New Hampshire facing acute shortage of psychiatric beds

New Hampshire, like several other states in the country, is facing an acute shortage of psychiatric beds, leaving people with severe mental illness in the lurch. While the average number of people waiting for a mental health bed was just nine in 2013 in New Hampshire, it jumped dramatically to 46 at the end of March 2017, media reports said. 

Governor Chris Sununu has asked for daily reports on what he calls the next big unspoken state crisis, the Associated Press reported. As per Sununu, among daily reports that he gets on mental health patients sitting in the emergency rooms (ERs) with no bed, sometimes those people are there for two weeks or more.

According to Ken Norton, executive director of the New Hampshire chapter of the National Alliance on Mental Illness (NAMI), the problem has further increased due to several hospitals closing psychiatric units to more profitable undertakings. Some of the other issues highlighting the waiting list include inadequacy of qualified psychiatrists, case managers and psychiatric nurses for existing facilities and the stigma attached to mental illness.

Although Norton agreed to the severity of the situation, he is optimistic that the issue will be addressed, as the governor is moving forward with addressing the crisis. As per him, one of the underlying causes of the crisis is that people with severe mental illness are often devalued and not counted by the society.

Ray of hope

One of the important step taken in the direction was the authorization of $12,500,000 by the 21st Century Cures Act aimed at addressing an increase in ER visits by patients with mental illness. The Cures Act authorized the Department of Health and Human Services to award the grant to states to develop, maintain and enhance Internet-based databases that aggregated and displayed information about available beds at inpatient psychiatric facilities real time. These databases facilitate identification of available beds for those suffering from mental or substance use disorder.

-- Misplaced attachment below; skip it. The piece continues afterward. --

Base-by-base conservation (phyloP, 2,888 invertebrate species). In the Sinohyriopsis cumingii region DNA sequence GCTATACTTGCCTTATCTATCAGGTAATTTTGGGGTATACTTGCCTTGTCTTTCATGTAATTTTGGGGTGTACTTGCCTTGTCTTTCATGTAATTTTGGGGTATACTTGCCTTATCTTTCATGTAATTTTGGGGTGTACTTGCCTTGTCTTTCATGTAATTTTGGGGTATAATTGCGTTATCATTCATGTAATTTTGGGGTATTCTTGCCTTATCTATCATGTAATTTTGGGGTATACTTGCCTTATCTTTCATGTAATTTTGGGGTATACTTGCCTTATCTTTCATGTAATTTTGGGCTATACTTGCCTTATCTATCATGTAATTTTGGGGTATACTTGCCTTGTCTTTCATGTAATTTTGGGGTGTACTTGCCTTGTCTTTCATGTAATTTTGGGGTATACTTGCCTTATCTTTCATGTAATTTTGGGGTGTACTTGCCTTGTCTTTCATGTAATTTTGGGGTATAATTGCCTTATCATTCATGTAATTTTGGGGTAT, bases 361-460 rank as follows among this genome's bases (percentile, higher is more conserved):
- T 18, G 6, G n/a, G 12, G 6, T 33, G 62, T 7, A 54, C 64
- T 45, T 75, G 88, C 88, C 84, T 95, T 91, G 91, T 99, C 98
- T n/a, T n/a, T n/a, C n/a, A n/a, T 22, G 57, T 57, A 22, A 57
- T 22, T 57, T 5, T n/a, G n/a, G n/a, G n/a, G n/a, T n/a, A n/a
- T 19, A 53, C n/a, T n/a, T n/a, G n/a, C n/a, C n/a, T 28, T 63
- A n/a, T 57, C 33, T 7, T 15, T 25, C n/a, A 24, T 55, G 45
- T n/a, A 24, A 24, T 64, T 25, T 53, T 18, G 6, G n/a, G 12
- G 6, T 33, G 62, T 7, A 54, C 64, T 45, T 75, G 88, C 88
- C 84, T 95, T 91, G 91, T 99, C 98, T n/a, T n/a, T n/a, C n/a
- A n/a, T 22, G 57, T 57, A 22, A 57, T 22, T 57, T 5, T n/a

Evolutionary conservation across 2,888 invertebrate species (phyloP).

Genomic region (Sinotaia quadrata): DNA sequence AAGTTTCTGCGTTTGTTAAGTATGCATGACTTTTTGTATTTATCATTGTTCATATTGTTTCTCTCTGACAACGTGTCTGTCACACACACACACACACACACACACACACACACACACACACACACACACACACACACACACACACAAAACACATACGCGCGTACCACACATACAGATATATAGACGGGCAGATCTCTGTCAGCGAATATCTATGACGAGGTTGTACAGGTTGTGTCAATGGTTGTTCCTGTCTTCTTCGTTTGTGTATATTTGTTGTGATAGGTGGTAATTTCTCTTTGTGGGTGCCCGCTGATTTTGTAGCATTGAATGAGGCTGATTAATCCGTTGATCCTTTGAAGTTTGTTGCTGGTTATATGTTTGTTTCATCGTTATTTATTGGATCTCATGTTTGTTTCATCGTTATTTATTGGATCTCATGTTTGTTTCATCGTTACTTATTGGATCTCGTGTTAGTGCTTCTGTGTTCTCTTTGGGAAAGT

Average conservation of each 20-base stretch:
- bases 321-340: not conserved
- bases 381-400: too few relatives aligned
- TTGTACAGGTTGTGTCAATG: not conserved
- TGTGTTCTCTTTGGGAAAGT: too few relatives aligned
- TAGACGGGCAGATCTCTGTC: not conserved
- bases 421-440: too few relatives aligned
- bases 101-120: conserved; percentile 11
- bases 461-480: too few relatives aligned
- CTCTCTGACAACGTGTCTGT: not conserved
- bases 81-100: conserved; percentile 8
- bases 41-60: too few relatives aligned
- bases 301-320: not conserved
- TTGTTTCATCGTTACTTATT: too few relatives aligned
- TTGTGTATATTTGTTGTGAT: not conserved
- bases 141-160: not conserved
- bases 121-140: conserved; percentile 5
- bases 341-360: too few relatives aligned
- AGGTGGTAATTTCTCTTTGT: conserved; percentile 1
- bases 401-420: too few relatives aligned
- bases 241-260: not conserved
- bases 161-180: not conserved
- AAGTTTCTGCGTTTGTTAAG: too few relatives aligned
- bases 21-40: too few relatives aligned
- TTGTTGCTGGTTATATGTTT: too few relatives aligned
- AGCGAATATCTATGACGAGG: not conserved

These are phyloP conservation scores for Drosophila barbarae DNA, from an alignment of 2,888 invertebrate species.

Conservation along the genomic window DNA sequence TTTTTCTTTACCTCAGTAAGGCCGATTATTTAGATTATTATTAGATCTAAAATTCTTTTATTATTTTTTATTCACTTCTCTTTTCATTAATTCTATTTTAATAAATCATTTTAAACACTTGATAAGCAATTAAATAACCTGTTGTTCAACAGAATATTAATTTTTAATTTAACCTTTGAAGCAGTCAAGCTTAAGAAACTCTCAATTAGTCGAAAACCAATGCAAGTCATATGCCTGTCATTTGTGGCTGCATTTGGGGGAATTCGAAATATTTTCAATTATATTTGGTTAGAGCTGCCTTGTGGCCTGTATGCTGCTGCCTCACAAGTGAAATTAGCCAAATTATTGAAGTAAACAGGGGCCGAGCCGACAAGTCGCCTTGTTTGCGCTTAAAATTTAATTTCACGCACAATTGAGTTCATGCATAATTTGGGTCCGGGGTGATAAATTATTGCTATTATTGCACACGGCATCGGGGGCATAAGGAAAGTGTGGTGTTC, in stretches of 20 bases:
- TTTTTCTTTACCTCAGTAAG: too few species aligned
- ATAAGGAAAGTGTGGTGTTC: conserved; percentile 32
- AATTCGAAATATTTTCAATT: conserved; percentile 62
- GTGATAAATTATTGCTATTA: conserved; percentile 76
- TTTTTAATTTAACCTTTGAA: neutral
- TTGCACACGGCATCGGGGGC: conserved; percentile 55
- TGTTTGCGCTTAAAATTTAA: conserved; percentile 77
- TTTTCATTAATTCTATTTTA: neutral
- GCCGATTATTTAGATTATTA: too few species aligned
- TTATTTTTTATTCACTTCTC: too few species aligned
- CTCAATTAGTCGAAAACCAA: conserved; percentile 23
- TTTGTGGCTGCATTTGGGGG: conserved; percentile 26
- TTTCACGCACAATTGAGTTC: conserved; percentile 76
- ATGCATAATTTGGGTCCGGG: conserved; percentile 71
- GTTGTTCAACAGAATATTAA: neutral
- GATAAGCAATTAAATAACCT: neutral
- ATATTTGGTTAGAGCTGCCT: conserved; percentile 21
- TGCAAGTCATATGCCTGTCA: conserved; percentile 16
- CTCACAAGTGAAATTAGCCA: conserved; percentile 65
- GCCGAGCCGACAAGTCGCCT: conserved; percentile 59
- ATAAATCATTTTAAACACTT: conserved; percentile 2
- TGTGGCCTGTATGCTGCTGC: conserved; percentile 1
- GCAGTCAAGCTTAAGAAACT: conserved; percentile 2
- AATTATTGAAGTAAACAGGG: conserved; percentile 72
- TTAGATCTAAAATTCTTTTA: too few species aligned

According to a 2016 report by the Treatment Advocacy Center (TAC), a nonprofit working for people with severe mental illness, the United States now has 37,679 state psychiatric beds, about 13 percent down since 2010. The TAC data also shows that the country lost about 6,000 state hospital beds from 2010 to early 2016. Incidentally, the U.S. population grew by nearly 14 million during the period. The TAC has recommended 40 to 60 mental health beds for every 100,000 people as against the current national average of about 12 beds.

Road to recovery

The U.S. is in the throes of a mental health crisis. According to the National Survey on Drug Use and Health (NSDUH), in 2015, there were over 43 million people aged 18 years or older in the country – representing about 18 percent of all adult population — with any mental illness (AMI) within the previous year. Lack of availability of psychiatric beds or lack of community mental health resources may give people with severe mental illnesses limited access to mental health services.

When diagnosed, individuals suffering from mental illnesses should be sent for immediate evaluation and treatment. As per mental health experts, failure to treat individuals with severe mental illness can result in worsening of their health and gradually increase the likelihood of needing inpatient services. To know more about mental health and mental disorders, contact professionals at the 24/7 Mental Health Helpline. Call our 24/7 helpline number at 855-653-8178 or chat online with a mental health therapist to find one of the best mental health facilities near you.